If you practice in the compliance space, you may have seen many cartoons lately trying to explain what compliance actually is, and what it is not.

Interestingly enough, compliance is used in the business world, often as part of compulsory training, to demonstrate an appropriate compliance culture and program as a defense to any potential misconduct allegations.

As legal professionals, we are very much worried about this trend to simply be reactionary and not proactive.  Compliance needs 2 key ingredients to work properly: (1) legal and; (2) technical.  Although cartoons don’t always explain it clearly, compliance is the legal aspect of being compliant with the law, plus the technical requirements of each industry.

It is very common to have compliance teams whose background is very diverse since organizations need to demonstrate, by the technical viewpoint, their compliance.

Examples of technical compliance are endless, but a few of these are:

  1. Construction companies need to demonstrate a strong commitment to job and worker safety;
  2. The automotive industry has to be responsive to environmental laws (see Volkswagen) as well as safety ones;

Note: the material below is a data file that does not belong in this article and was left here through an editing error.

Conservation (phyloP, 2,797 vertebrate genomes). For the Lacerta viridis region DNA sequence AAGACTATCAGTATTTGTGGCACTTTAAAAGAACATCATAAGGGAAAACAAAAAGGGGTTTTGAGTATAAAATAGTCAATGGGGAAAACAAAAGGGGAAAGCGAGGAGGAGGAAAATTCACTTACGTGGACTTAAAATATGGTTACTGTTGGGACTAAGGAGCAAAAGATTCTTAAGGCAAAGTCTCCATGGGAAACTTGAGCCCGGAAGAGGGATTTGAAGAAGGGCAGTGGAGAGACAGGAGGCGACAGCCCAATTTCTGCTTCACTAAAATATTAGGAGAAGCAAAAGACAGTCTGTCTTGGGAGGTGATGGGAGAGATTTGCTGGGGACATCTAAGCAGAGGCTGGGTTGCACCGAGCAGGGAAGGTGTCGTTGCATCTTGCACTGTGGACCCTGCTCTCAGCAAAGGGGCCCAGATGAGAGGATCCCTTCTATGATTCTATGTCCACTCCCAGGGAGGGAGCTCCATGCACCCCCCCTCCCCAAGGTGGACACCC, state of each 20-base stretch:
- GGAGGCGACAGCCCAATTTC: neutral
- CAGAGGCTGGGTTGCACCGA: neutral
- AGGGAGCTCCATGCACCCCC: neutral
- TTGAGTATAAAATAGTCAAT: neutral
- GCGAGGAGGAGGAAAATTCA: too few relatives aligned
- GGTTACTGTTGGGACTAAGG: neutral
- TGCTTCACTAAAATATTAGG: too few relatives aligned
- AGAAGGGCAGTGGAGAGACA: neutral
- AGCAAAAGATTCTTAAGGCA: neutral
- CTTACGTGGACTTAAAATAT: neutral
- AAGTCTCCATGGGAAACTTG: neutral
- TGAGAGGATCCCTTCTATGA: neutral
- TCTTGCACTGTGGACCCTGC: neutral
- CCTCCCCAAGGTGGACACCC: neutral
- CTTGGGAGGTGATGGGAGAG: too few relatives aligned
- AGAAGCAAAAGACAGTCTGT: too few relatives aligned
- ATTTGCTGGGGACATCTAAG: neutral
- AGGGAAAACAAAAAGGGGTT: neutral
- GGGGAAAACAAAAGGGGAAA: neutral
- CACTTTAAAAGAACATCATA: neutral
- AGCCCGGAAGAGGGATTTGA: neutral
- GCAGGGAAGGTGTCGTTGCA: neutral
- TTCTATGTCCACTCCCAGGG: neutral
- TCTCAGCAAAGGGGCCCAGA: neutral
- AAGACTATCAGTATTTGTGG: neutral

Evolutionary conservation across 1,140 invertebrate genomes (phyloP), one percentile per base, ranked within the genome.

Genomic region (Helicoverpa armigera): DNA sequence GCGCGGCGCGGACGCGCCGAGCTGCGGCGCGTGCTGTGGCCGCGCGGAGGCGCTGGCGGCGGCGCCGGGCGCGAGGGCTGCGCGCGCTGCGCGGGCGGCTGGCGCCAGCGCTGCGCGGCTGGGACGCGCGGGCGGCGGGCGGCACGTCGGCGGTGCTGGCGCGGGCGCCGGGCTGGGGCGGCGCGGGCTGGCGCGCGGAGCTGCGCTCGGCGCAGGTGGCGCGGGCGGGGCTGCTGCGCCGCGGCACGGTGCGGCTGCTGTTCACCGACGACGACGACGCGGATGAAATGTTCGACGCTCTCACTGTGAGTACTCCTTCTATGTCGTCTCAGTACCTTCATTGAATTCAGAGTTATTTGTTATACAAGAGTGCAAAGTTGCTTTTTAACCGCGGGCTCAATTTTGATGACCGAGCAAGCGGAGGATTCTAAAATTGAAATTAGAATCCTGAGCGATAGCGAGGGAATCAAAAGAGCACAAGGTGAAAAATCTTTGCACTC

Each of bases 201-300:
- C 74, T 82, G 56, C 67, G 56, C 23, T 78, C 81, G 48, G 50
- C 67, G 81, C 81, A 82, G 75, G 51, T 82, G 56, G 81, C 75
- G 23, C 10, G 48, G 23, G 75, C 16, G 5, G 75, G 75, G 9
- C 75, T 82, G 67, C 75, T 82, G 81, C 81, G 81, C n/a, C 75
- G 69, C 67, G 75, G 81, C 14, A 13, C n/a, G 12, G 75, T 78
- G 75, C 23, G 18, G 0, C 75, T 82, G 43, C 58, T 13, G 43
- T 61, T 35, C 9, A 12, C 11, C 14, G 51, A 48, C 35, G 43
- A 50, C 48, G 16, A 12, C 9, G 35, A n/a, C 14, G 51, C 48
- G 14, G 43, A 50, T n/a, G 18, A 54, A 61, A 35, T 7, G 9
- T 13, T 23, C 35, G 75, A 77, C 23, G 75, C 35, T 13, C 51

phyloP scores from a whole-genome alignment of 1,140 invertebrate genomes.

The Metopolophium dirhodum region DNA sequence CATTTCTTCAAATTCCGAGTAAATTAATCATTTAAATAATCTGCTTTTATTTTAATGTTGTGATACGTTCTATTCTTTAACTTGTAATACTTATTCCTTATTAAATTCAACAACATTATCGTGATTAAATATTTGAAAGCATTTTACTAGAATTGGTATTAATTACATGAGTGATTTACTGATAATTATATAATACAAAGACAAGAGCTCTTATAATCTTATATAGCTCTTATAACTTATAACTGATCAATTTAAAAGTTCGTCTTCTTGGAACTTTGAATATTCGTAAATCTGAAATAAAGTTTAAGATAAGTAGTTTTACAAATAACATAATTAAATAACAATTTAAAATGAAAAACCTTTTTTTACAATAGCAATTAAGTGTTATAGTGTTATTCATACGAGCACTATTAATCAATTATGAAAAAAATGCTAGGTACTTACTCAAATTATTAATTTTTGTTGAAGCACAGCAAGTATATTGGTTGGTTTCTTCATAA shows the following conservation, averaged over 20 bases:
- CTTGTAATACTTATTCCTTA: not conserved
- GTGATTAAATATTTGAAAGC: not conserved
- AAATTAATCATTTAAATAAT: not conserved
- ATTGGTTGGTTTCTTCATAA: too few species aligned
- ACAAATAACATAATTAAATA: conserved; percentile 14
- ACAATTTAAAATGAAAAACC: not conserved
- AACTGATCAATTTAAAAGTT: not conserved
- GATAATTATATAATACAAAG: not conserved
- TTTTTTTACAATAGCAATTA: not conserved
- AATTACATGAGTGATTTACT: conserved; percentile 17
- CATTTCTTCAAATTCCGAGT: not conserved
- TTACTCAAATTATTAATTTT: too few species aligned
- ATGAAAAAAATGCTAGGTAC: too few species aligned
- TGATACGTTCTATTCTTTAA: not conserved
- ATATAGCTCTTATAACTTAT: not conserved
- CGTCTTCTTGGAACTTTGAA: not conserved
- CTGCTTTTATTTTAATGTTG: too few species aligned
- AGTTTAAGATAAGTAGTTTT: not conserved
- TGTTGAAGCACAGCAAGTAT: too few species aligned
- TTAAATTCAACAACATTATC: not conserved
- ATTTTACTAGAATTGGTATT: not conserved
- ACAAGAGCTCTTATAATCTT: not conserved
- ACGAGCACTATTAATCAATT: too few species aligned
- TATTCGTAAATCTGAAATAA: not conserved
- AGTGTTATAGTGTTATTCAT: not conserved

3. IT businesses have to take care with the way they encrypt users’ data.

These are only a few examples, since most companies nowadays operate in highly regulated environments, and have to develop their own specific technical compliance areas.

In doing so, companies use lawyers who are meant to put everything together, and more and more often, they are working alongside their co-workers and clients who have come from technical backgrounds.

Conversely, non-compliance may also lead to several predicated offenses, apart from simply putting lives in danger.  In the financial crime field, there are several other offenses businesses may infringe upon, including: corruption, money laundering, and tax evasion, just to name a few.

Needless to say, these types of transactions cannot be lawfully integrated into financial statements, so there are also likely false accounting representations.  These can result in 20 year sentences!

In light of the aforementioned, as a business leader you have two choices: (1) setting a proper compliance program, which may protect your organization’s reputation or; (2) just follow the easiest way and suffer the consequences!

Given the potential consequences we have outlined above, would you show a cartoon to a Prosecutor seeking to see proof of your compliance program and commitment?

compliance is not a cartoon

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